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Thursday, April 10, 2008


The other day I was driving in Santa Ana after watching the boy at his swimming lesson and I was held up by a funeral procession. It was a thought provoking incident, for more than one reason.

First, let me explain what I saw. Then I will discuss why there are no pictures.

There was an old station wagon. Not a hearse, not even a black car. Something that looked like my Mom's family mobile from the 70's. It was beige with faux wood paneling. It had a bouquet of flowers on the top. It was driving about 5-10 miles/hour.

Behind were about fifty people walking. Some were very old and walking with a hobble. Some had umbrellas to protect them from the sun. Directly behind the car was a smaller group that must have been immediate family. I don't know how far this group had walked or were going to walk. Again I felt it a little like the Godfather. And I felt like an intruder.

I snapped a couple of photos and then felt like I was violating their experience, their privacy and their grief. I still have the photos, but I am not going to share them. I understand that there is a blur between blogger and journalist. I understand that people in public have very little right to privacy from photographers. But I am not yet ready to cross that line. So instead I will use my words to express myself.

This procession seemed straight from the movies. But it also felt more real and honest than the typical U.S. version. Somehow, it seems to me that walking in this group did many things for the mourners.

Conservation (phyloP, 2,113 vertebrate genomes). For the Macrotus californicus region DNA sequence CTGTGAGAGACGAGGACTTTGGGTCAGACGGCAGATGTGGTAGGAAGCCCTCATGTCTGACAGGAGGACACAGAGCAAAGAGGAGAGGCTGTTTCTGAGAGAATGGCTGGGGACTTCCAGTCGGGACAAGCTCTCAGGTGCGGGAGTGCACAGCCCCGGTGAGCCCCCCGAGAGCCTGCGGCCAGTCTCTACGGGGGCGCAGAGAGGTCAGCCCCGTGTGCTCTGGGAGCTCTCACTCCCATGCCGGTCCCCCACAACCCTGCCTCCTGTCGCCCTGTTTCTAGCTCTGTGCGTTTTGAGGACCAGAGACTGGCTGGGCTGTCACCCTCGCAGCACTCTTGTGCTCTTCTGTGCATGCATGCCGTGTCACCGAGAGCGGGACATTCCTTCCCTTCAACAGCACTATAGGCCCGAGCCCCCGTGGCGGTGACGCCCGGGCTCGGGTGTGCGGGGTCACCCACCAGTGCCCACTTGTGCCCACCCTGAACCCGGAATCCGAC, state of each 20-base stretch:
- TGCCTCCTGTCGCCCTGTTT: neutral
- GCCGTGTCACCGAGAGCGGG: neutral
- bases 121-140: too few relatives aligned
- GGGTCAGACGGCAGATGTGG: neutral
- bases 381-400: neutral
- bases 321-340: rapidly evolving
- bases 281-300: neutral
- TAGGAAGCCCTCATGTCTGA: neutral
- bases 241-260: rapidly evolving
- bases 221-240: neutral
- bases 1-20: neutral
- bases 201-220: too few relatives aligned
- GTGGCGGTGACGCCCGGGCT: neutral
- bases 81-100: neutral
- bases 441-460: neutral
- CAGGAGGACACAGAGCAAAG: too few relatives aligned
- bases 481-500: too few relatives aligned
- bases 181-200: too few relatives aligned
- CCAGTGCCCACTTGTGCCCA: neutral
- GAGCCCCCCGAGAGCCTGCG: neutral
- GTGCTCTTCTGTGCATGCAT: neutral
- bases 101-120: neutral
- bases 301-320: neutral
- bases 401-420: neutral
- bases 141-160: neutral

It seemed to show a collective grief, each person part of a greater whole. It seemed a testimonial of love to the deceased, that these people, even those somewhat infirm, would make this effort, do this act. It seemed to provide a sense of support and recognition for the immediate family. They were in the front, the closest to the dead, yet they were backed by this group of supporters, who would not let them fall behind. It also seemed very public, look everyone, look at what we have lost. In the US, we all get in cars and drive to the next stop, but these people journeyed with the dead to their last earthly destination. How connected. And this work, this walk, was a physical task to mingle with the emotional aspect of letting go.

I am not sure where the procession went after they passed me. I am not sure what a typical funeral is in Costa Rica. What is universal is the grief. It is always hard. In some ways seeing this procession made me think of my own mortality and my own family. In some ways it reminded me that I need to participate and not just observe the life I see. I feel a better person for this moment of introspection.

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